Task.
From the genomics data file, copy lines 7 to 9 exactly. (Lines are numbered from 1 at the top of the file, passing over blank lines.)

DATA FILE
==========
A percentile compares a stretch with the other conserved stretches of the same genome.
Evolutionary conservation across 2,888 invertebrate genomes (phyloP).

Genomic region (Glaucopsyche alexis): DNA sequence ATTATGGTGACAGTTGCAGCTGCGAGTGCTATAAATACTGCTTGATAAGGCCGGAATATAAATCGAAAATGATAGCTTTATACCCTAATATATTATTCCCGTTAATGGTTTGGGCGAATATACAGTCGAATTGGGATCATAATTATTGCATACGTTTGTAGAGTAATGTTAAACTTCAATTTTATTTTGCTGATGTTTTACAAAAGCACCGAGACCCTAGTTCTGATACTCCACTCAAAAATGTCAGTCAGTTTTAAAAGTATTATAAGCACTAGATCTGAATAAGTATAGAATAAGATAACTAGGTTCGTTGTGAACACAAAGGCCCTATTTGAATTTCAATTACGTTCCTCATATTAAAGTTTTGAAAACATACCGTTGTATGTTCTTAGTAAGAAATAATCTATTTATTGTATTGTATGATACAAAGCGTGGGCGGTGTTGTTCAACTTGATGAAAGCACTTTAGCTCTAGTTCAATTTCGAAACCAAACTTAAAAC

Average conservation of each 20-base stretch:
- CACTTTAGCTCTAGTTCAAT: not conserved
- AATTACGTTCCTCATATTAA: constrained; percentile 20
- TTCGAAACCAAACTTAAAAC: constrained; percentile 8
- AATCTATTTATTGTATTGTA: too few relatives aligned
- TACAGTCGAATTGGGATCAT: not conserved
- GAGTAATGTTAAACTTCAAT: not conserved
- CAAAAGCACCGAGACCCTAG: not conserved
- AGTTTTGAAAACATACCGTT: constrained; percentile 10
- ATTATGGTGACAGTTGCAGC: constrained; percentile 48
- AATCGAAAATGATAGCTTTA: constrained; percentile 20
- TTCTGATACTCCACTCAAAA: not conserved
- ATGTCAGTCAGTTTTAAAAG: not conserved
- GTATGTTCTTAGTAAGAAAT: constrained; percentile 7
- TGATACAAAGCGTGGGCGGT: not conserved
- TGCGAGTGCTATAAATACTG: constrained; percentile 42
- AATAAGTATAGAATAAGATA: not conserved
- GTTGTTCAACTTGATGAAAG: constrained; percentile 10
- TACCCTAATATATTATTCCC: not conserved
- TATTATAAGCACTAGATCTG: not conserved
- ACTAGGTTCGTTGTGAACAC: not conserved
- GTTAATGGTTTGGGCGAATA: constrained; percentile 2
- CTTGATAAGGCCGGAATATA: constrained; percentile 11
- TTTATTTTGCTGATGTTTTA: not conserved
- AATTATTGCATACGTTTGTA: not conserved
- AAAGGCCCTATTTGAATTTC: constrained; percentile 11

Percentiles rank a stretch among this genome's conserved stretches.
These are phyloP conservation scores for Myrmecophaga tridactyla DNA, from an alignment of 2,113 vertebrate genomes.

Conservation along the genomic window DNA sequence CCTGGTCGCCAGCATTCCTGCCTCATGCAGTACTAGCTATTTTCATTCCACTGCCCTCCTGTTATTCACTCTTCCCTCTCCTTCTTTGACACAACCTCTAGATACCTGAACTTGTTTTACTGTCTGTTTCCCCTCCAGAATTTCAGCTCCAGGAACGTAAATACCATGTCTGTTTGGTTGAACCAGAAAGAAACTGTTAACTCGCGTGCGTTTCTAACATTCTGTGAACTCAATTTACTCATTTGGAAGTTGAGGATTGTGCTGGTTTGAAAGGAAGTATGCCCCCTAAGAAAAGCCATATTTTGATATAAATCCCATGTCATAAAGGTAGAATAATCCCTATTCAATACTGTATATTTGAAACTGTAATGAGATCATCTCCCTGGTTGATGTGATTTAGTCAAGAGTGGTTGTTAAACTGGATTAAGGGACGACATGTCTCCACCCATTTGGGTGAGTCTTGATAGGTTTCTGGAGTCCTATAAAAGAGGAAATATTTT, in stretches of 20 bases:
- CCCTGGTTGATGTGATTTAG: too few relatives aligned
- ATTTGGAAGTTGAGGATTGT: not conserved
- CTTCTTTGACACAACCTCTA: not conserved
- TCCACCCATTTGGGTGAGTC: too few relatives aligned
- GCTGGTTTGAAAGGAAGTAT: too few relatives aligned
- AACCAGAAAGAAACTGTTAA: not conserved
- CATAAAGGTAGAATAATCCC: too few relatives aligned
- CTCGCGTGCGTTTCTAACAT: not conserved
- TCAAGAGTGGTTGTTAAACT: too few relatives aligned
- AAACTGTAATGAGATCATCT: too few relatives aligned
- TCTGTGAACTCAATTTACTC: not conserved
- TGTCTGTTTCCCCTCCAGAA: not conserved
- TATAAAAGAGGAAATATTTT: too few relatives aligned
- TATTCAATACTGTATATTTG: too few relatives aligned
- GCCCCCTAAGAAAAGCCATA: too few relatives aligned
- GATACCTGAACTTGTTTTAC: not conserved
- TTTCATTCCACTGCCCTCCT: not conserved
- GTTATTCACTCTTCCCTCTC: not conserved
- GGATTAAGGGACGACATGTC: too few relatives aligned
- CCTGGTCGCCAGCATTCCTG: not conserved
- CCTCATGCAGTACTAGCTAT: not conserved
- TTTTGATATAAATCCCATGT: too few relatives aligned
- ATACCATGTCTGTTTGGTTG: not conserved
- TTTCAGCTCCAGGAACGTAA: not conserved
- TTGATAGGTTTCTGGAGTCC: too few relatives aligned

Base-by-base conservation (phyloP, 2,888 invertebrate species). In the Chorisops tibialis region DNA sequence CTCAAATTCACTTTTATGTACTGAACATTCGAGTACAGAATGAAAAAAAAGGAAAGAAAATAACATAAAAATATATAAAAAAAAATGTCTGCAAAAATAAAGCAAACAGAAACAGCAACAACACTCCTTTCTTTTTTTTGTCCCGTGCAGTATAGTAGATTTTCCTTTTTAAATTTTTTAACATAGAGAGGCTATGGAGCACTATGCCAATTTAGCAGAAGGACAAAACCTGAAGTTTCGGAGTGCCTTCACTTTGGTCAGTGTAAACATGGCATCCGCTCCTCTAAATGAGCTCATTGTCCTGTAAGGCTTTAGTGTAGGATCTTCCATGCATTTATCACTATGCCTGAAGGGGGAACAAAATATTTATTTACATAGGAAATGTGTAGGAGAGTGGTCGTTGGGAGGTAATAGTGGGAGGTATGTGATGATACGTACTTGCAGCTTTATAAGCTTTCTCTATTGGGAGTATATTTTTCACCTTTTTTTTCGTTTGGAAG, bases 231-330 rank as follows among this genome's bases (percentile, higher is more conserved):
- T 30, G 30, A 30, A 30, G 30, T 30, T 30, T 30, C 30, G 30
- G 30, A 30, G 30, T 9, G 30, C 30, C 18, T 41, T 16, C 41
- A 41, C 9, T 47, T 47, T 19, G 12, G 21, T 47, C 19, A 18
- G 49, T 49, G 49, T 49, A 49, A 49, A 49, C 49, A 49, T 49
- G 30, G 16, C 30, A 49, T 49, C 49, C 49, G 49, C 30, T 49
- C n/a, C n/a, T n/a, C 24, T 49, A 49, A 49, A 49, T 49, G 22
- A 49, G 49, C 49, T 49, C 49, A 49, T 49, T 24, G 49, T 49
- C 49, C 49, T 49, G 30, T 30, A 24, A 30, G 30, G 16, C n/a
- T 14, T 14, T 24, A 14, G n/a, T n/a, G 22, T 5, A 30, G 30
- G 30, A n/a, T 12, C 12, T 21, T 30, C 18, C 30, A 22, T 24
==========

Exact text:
- TTCGAAACCAAACTTAAAAC: constrained; percentile 8
- AATCTATTTATTGTATTGTA: too few relatives aligned
- TACAGTCGAATTGGGATCAT: not conserved